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Enhanced blood pressure and appetite responses to chronic central melanocortin-3/4 receptor blockade in dietary-induced obesity

Dubinion, John H; da Silva, Alexandre A; Hall, John E

Journal of Hypertension:
doi: 10.1097/HJH.0b013e328339f20e
Original papers: Metabolic aspects
Abstract

Method: We examined the role of central nervous system (CNS) endogenous melanocortin 3/4 receptors (MC3/4R) activity in controlling cardiovascular and metabolic functions in Sprague Dawley rats fed a high-fat diet (n = 6) for 10 months compared with rats fed a standard chow (normal fat, n = 8) starting at 3 weeks of age.

Results: At 7 months of age, high-fat rats were heavier (473 ± 3 vs. 424 ± 7 g), consumed more calories with larger, less frequent meals and had reduced respiratory quotient (RQ) compared with normal-fat rats. After 10 months on the diets, arterial and venous catheters were implanted for measurement of mean arterial pressure (MAP) and heart rate (HR) 24-h/day and i.v. (intravenous) infusions, and a 21G steel cannula was placed in the lateral ventricle for intracerebroventricular (ICV) infusions. High-fat rats were heavier (528 ± 14 vs. 477 ± 11 g) with increased visceral adiposity and significantly higher MAP (108 ± 3 vs. 102 ± 1 mmHg). After a 5-day control period, the rats were infused with a MC3/4R antagonist (SHU-9119, 1 nmol/h, ICV) for 10 days followed by a 5-day recovery period. SHU-9119 infusion for 10 days increased caloric intake significantly more in high-fat rats (159 ± 19 vs. 64 ± 8 kcal). Despite increasing caloric intake and rapid weight gain, MC3/4R antagonism reduced MAP more in high-fat diet compared with normal-fat rats (−7.9 ± 0.3 vs. −4.7 ± 1.3 mmHg, average reduction of last 4 days of blockade).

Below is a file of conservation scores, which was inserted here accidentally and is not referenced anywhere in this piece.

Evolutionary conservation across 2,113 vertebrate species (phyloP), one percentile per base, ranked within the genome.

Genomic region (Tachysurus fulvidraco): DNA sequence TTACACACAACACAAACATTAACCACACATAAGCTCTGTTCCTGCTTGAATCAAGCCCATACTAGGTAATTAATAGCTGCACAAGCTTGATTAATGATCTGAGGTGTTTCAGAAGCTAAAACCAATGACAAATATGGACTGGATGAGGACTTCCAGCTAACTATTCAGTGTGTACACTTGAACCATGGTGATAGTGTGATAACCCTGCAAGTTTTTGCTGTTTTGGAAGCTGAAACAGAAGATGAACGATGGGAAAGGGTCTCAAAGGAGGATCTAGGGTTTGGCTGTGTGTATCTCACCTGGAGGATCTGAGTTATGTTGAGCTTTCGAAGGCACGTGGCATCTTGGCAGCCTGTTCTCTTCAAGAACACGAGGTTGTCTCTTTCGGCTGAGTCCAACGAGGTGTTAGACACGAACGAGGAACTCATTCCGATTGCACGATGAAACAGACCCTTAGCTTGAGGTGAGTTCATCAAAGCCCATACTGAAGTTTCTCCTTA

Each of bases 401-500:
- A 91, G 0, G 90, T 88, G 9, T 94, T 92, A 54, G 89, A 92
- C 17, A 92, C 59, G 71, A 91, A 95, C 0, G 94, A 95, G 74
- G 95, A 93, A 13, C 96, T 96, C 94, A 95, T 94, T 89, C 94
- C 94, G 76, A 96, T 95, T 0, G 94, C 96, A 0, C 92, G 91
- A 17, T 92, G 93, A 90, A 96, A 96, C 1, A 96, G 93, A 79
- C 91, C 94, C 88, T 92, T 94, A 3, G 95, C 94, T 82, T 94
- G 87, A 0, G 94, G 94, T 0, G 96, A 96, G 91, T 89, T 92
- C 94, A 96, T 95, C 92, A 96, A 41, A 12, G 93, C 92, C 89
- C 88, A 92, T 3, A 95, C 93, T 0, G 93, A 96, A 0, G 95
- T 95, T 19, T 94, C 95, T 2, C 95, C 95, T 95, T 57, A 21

Conclusion: These observations suggest that a high-fat diet increases endogenous activity of the CNS MC3/4R and that an intact MC3/4 appears to play an important role in linking increased blood pressure with diet-induced obesity.

Author Information

Department of Physiology and Biophysics, University of Mississippi Medical Center, Jackson, Mississippi, USA

Received 27 January, 2010

Revised 9 March, 2010

Accepted 12 March, 2010

Correspondence to Dr John H. Dubinion, Department of Physiology & Biophysics, University of Mississippi Medical Center, 2500 N. State Street, Jackson, MS 39216-4505, USA Tel: +1 601 984 1829; fax: +1 601 984 1817; e-mail: jdubinion@physiology.umsmed.edu

© 2010 Lippincott Williams & Wilkins, Inc.